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Optical Imaging and Spectroscopy by David J. Brady

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SAMPLING

If a function f(t) contains no frequencies higher than W cps, it is completely determined by giving its ordinates at a series of points spaced 1/2 W seconds apart. This is a fact which is common knowledge in the communication art.

—C. Shannon [219]

7.1 SAMPLES AND PIXELS

“Sampling” refers to both the process of drawing discrete measurements from a signal and the representation of a signal using discrete numbers. It is helpful in computational sensor design and analysis to articulate distinctions between the various roles of sampling:

  • Measurement sampling refers to the generation of discrete digital values from physical systems. A measurement sample may consist, for example, of the current or voltage returned from a CCD pixel.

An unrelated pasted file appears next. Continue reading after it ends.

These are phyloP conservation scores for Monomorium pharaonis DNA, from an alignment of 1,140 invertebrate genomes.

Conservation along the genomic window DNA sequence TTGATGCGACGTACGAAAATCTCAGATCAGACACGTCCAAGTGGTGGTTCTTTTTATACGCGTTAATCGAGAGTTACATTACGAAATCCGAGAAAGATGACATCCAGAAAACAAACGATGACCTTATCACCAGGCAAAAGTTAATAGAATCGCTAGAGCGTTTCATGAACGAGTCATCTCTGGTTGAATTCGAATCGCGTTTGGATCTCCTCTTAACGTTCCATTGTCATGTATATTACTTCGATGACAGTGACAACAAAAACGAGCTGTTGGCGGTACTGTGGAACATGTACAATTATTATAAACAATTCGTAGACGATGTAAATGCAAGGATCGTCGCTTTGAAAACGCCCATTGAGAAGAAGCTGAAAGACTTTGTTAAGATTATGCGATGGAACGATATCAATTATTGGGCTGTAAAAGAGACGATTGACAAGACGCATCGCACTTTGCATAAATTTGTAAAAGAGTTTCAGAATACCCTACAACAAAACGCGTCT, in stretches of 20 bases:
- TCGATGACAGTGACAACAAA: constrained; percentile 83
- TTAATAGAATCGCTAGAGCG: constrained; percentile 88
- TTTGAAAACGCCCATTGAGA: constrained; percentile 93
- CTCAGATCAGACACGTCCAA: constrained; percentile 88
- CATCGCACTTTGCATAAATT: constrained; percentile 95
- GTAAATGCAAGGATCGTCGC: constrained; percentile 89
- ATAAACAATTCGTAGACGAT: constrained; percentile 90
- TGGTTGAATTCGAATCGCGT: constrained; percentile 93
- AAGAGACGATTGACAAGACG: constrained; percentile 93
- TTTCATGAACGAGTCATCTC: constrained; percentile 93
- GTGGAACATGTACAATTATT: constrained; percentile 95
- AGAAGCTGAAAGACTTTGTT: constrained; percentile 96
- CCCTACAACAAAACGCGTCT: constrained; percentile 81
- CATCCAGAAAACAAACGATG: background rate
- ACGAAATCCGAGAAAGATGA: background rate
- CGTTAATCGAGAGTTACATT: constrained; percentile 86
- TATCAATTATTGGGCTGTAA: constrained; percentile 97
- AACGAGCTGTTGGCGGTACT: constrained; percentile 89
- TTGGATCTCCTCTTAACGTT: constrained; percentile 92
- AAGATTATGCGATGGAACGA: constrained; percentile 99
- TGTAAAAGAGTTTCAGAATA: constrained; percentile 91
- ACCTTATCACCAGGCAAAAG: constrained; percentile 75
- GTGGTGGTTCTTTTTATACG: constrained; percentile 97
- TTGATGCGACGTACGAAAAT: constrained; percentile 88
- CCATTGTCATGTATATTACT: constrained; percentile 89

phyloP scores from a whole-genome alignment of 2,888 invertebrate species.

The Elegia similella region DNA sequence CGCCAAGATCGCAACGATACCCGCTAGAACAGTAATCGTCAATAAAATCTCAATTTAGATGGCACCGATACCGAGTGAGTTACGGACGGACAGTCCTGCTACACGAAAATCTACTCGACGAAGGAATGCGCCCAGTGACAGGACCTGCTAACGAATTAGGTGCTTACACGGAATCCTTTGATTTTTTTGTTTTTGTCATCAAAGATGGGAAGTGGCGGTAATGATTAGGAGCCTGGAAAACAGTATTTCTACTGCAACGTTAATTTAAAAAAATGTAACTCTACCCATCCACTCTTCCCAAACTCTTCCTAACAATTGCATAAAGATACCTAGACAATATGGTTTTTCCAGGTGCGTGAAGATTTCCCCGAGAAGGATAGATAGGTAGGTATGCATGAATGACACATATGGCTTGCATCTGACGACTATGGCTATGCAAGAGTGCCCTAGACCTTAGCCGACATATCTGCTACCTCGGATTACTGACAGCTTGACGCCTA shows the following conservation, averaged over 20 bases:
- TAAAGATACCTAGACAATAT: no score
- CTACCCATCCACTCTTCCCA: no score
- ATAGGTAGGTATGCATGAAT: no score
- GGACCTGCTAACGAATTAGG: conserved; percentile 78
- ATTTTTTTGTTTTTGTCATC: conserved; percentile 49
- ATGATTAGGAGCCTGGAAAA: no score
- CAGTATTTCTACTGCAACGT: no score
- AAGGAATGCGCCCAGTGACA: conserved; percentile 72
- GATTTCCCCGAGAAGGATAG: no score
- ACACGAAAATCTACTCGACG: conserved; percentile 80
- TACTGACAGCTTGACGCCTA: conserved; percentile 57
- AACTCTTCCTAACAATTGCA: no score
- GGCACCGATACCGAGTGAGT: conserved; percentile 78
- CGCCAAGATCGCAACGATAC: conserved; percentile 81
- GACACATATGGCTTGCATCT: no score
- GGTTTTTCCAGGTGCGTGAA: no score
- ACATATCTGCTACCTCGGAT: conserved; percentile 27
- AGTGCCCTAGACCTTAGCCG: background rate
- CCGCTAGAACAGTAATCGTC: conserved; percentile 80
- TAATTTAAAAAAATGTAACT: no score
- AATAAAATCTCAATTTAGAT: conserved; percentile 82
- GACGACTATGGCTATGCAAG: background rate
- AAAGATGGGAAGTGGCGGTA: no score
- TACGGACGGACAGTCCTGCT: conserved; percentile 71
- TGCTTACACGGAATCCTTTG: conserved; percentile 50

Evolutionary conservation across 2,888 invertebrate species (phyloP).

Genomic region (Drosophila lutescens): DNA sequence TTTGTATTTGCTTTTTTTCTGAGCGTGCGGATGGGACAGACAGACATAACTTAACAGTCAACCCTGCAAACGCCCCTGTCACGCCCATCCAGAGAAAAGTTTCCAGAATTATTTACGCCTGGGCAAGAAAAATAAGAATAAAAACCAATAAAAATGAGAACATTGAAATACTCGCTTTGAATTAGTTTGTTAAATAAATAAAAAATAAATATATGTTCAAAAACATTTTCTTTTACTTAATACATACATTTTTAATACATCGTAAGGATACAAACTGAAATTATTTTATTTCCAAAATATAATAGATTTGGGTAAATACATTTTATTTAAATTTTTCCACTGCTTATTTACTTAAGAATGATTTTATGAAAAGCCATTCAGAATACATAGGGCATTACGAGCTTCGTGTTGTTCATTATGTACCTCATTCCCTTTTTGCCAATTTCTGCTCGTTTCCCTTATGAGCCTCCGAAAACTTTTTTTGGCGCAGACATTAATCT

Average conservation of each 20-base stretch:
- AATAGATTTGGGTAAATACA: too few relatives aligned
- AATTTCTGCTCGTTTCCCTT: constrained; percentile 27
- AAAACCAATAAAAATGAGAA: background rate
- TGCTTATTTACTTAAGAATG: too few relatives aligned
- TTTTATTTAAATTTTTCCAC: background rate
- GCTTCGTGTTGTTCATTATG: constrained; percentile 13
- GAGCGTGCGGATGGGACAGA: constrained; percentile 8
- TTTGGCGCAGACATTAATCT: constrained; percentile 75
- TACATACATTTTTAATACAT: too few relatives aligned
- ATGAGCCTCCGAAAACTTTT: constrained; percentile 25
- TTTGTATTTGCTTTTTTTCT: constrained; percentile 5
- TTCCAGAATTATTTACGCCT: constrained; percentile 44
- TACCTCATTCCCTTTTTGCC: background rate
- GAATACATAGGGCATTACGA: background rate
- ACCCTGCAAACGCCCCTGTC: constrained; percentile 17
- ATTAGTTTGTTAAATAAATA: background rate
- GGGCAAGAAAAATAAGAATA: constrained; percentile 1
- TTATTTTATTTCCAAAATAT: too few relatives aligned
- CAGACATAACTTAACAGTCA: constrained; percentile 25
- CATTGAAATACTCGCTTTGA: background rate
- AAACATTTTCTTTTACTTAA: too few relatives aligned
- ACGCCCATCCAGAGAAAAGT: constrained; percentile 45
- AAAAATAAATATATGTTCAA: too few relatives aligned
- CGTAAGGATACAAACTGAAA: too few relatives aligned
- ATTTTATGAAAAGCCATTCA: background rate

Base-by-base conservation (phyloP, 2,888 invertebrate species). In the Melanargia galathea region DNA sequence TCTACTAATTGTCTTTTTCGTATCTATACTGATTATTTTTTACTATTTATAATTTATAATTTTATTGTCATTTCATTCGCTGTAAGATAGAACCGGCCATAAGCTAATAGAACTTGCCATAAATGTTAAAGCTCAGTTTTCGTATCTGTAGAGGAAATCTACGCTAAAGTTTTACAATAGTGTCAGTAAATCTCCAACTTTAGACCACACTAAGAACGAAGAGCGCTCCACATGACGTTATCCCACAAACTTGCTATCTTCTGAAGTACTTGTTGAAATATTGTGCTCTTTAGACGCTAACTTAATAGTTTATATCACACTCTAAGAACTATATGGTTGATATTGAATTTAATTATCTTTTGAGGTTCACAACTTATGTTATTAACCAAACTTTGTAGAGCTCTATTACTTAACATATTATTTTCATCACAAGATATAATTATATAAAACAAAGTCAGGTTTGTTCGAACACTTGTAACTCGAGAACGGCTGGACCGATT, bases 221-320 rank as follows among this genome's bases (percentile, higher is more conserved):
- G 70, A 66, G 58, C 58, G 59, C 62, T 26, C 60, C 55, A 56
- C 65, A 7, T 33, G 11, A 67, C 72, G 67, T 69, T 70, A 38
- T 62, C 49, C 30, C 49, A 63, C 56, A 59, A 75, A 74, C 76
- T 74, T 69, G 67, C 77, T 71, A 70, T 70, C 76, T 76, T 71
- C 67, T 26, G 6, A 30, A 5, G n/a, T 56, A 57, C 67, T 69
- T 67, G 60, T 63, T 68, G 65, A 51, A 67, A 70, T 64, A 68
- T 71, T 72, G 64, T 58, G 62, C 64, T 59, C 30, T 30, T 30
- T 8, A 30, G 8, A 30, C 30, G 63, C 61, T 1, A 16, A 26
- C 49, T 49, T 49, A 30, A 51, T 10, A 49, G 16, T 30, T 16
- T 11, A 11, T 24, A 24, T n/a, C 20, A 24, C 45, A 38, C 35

• Analysis sampling refers to the generation of an array of digital values describing a signal. An analysis sample may consist, for example, of an estimated wavelet coefficient for the object signal.
  • Display sampling refers to the generation of discrete pixel values for display of the estimated image or spectrum.

Hard separations between sampling categories are difficult and unnecessary. For example, there is no magic transition point between measurement and analysis samples in the train of signal filtering, digitization, and readout. Similarly, analysis samples themselves are often presented in raw form as display samples. In the context of system ...

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